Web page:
How to Protect Your Child From Identity Theft

By: Sarah Kovac


Last month, around 100,000 tax accounts were compromised after hackers got into the IRS website. The IRS is providing free credit monitoring services to everyone affected, but what can we do to protect ourselves and our families in the future?

Have you done anything to safeguard your child against identity theft? If hackers can get to the federal government, they can get to you. They can get to your kids. As a mom, you may feel like your head is on a swivel, but you can’t see everything.

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Child identity theft is particularly scary because it can go unnoticed for decades. It may not be until your child grows up and decides to apply for credit card or buy a house that he realizes somebody has been messing with his credit. But children don’t have a credit report, and therefore there is nothing to monitor, right?

To help protect your child from identity theft, you should:

* Keep close tabs on all paper and electronic records that contain your child’s personal information.

* Never provide your child’s Social Security number to someone you don’t trust and always make them explain to you why they need it.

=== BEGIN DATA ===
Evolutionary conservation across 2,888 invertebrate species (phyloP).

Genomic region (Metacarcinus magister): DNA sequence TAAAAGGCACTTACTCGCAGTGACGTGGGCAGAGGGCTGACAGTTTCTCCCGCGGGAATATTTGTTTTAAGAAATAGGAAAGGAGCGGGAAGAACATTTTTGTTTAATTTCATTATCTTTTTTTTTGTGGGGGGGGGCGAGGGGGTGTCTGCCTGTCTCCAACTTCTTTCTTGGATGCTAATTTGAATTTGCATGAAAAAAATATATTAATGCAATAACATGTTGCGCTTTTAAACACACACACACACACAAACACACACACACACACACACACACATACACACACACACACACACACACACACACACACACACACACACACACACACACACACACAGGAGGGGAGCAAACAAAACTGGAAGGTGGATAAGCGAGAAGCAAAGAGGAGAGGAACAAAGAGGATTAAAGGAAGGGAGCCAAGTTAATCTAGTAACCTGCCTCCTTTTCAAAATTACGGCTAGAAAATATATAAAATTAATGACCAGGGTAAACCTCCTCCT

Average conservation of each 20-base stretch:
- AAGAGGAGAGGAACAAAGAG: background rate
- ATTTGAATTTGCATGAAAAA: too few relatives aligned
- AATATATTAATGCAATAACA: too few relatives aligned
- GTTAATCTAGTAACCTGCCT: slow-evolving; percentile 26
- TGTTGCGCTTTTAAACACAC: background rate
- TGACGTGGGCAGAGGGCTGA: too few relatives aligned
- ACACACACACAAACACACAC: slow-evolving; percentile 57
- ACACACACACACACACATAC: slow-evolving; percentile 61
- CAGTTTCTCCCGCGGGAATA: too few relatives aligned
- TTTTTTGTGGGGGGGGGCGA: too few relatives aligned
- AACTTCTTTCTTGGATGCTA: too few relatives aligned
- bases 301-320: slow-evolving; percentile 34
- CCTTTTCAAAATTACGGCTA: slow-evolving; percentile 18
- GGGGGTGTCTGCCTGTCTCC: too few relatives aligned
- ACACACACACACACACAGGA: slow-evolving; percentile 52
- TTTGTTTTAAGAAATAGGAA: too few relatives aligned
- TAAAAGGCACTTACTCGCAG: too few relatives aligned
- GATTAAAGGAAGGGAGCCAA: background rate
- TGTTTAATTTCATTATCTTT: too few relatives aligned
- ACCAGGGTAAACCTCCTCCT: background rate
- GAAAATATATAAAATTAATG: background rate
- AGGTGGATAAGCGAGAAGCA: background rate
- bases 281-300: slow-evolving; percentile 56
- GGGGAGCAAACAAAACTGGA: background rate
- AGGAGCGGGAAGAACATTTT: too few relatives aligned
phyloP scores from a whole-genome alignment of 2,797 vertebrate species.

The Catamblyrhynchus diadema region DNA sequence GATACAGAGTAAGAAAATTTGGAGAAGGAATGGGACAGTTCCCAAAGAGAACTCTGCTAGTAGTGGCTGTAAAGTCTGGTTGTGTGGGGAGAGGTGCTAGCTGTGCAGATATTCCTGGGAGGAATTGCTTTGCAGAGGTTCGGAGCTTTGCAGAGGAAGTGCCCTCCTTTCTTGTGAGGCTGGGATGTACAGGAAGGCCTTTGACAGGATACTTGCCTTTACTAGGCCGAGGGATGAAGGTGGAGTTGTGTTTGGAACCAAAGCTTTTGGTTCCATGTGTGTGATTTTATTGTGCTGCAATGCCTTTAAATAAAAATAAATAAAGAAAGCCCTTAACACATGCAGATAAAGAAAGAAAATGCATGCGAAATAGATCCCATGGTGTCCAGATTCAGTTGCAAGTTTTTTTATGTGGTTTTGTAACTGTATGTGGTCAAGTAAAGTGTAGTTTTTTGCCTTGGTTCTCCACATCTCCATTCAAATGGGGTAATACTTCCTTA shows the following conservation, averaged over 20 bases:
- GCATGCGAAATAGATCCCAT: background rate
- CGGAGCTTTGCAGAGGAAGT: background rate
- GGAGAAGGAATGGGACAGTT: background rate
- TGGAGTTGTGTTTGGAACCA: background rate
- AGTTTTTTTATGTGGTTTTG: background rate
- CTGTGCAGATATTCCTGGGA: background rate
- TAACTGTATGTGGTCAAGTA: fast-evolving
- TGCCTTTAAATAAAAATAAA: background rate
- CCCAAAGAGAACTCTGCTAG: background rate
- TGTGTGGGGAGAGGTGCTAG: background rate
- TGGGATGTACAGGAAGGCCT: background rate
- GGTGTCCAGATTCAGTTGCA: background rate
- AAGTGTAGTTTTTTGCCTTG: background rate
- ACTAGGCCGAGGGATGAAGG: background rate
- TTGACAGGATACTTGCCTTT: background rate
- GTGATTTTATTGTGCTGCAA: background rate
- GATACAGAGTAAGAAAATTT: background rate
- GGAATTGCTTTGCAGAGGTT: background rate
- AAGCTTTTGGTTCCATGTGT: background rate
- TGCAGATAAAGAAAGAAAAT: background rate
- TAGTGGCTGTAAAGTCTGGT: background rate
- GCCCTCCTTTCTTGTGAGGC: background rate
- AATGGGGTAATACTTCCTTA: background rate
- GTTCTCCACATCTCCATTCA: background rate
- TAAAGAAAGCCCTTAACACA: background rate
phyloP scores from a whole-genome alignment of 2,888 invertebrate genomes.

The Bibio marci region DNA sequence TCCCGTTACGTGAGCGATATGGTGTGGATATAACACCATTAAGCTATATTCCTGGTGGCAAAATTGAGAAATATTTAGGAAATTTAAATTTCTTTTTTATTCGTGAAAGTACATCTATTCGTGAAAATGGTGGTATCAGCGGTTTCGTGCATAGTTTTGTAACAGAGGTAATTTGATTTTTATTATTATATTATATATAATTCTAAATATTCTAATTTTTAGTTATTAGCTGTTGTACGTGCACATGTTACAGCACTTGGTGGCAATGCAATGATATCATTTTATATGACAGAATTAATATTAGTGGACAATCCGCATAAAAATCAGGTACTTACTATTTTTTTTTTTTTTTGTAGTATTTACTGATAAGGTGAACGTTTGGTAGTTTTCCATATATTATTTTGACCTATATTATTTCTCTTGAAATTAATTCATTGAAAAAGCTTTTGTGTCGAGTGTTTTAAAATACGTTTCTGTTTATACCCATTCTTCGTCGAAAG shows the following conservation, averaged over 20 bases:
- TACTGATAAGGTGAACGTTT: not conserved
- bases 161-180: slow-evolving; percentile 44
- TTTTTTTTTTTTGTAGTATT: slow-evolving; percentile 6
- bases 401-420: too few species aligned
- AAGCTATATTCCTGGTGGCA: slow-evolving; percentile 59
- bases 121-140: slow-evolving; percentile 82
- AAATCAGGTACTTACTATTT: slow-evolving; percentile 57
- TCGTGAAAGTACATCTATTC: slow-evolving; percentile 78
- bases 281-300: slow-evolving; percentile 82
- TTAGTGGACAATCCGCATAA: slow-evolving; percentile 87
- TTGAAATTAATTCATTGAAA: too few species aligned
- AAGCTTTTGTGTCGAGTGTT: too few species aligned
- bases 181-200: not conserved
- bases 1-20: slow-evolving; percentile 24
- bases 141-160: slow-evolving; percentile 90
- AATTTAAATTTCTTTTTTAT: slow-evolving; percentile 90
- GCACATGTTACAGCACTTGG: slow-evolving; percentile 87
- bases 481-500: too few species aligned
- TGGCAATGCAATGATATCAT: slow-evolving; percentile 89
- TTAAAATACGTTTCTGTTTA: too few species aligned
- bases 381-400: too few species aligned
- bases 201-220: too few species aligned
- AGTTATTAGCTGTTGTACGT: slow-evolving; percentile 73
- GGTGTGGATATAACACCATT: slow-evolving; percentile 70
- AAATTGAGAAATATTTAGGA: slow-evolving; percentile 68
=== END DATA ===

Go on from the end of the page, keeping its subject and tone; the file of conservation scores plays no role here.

The bottom line here is: pay attention.

According to the Federal Trade Commission’s website, there are some warning signs. You should immediately jump into action if:

* Your child is turned down for government benefits because those benefits are being paid to another account.

* You get a notice from the IRS saying that your child didn’t pay income taxes or that the child’s Social Security number was used on another tax return.

* You get collection calls or bills for products or services you didn’t receive.

If you are concerned that your child’s identity might have been stolen, or if you just want to have peace of mind, start by ordering your child’s credit reports. If your child has a credit report at all, that is a huge red flag, since a person who has not applied for credit should not have a credit report.

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The bottom line here is: pay attention. Pay attention to junk mail. Pay attention to correspondence from your child’s doctor and school. Pay attention to any electronic correspondence pertaining to your child.

When it comes to credit and identity theft, a little bit of prevention goes a long way. Sadly, a little bit of neglect can go much, much further.

Image via Twenty20/Pei